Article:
As much as possible, use the very latest versions of your operating system and SQL Server software. You'll need to ensure that the software that accesses SQL Server allows the latest versions, but if it doesn't, contact the vendor and ask them to upgrade their software so that you are protected. Remember, it's your name and address out there on some server that a vendor won't take the time to upgrade. Don't let them lose your private data (or mine) simply because someone wanted to save a little money.

Also install the latest service packs, updates and hotfixes for the operating system, drivers, SQL Server and any other software you have installed. Those fixes often include security vectors, so read and apply the latest available for your software according to version.

SQL Server Configuration for Security

Once you're run the MBSA tool and installed all the latest versions, service packs and hotfixes, It's time to conduct a post-installation check or conduct a security review of SQL Server.

Although you can change almost any setting for the security of SQL Server using Transact-SQL (T-SQL) you'll probably learn to use the Graphical User Interface (GUI) tools first. That's actually not only OK, it may be best, since a GUI allows for discovery better than commands. I have most of my security scripted out already, but I still look at the graphical tools on a system to make sure I consider everything I can.

The first tool you'll use is the SQL Server Configuration Manager (SCM). This tool shows two primary areas for the security of your system: the networking protocols installed (along with their configuration) and the Windows Services that start SQL Server and its related programs.

I'll start with the Services. You should *always* use the SCM tool to work with SQL Server Services. The reason is that the SCM tool not only controls the Windows Services like the Control Panel in Windows does, but it takes care of the security for those accounts in SQL Server and even handles file-level permissions in some cases.

Opening the SCM program, you see a panel similar to this one:

Double-click any service to set how it starts up, and use a low-privilege account to start SQL Server. That's right, the SQL Server account does not need to be (nor should it be) a domain or any other kind of administrator on the system — as long as you use the SCM tool to control it. Remember, the SCM tool handles all of the proper rights and permissions in Windows to allow SQL Server to operate properly at a low level. Do not use system-level accounts for SQL Server unless the system does that for you, such as in the case of SQL Express or certain features in SQL Server. Create a standard domain (or system) account, set a strong password, and use that for the services. It's also not a bad idea to use a separate account for each and every Windows Service that SQL Server needs.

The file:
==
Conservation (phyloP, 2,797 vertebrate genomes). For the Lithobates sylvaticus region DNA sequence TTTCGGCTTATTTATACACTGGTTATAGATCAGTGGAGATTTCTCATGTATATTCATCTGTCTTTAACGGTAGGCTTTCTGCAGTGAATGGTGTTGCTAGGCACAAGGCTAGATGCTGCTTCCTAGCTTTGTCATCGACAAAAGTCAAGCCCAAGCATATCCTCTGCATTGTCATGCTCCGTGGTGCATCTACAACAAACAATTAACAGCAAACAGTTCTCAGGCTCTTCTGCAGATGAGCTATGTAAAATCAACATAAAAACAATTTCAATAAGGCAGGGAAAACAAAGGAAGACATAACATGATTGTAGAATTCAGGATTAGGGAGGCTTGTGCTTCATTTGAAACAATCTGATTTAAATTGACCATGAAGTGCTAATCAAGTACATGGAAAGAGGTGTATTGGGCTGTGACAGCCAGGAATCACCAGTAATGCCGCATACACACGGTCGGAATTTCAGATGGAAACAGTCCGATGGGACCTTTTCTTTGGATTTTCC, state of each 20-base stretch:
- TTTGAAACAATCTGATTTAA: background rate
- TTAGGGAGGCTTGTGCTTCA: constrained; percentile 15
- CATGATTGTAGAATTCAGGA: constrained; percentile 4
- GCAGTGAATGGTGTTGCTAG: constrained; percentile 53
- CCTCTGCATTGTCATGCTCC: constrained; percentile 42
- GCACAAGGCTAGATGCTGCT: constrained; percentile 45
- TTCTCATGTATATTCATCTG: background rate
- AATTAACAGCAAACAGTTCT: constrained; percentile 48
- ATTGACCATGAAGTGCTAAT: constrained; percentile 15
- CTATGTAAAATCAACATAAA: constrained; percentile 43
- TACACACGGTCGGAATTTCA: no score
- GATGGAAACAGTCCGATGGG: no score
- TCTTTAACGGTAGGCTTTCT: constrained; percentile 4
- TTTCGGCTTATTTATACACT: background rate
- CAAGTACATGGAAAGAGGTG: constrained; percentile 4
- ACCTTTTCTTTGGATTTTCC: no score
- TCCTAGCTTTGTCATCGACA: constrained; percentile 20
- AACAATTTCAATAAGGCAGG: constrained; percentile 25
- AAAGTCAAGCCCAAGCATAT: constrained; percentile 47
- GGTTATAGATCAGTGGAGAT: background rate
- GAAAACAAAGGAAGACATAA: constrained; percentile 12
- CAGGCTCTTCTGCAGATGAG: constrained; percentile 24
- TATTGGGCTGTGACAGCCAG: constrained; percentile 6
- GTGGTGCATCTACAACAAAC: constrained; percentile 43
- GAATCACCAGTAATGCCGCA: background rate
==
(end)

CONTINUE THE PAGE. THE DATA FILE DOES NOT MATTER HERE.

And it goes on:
This might sound like a bit of overkill, but if you've ever had to troubleshoot an issue on the system or trace down a security attack, you'll be glad you did. But how do you do this in a practical way? Let me explain one system I've used for this in the past successfully.

I define a naming structure that works well for the organization. I tend not to name Service Accounts in such a way that an attacker can easily glean what they do — although they probably have other means to find that out, no reason to give them a hand. I then vary the name based on what it does. For instance:

SamQLentin — (Initials are SQL, starts the SQL Server Engine)

AgnesSSmith — (Stands for Agent, SQL Server)

RobertSenkill — (Stands for Reporting Services)

And so on. Note that I do not include any information in the notes or anywhere in Active Directory that would offer a clue on these accounts, including these descriptions I've mentioned here.

But what about the passwords? If you have to change the passwords on the accounts, you have to take down SQL Server — or at least you used to. In the newer versions of SQL Server this requirement is relaxed, so that you can change the password without having to re-start SQL Server. Books Online has more on this topic based on the version you have installed. If you do have to make the passwords static in Windows, there is a way that I've found to be fairly secure.

Make the password ridiculously long and complex. Set the account not to expire, record the password, seal it in an envelope, and have the administrator for the company keep it in a safe or other secure location. That way you'll be able to access it if something goes wrong, you'll be able to tell if anyone else has accessed it, and you'll be able to leave the password for longer periods. Whenever you can, it's still a good idea to rotate passwords as often as possible.

Once you've set the accounts, the next area in the SCM tool to control are the network protocols. I'll pick back up there in the next article.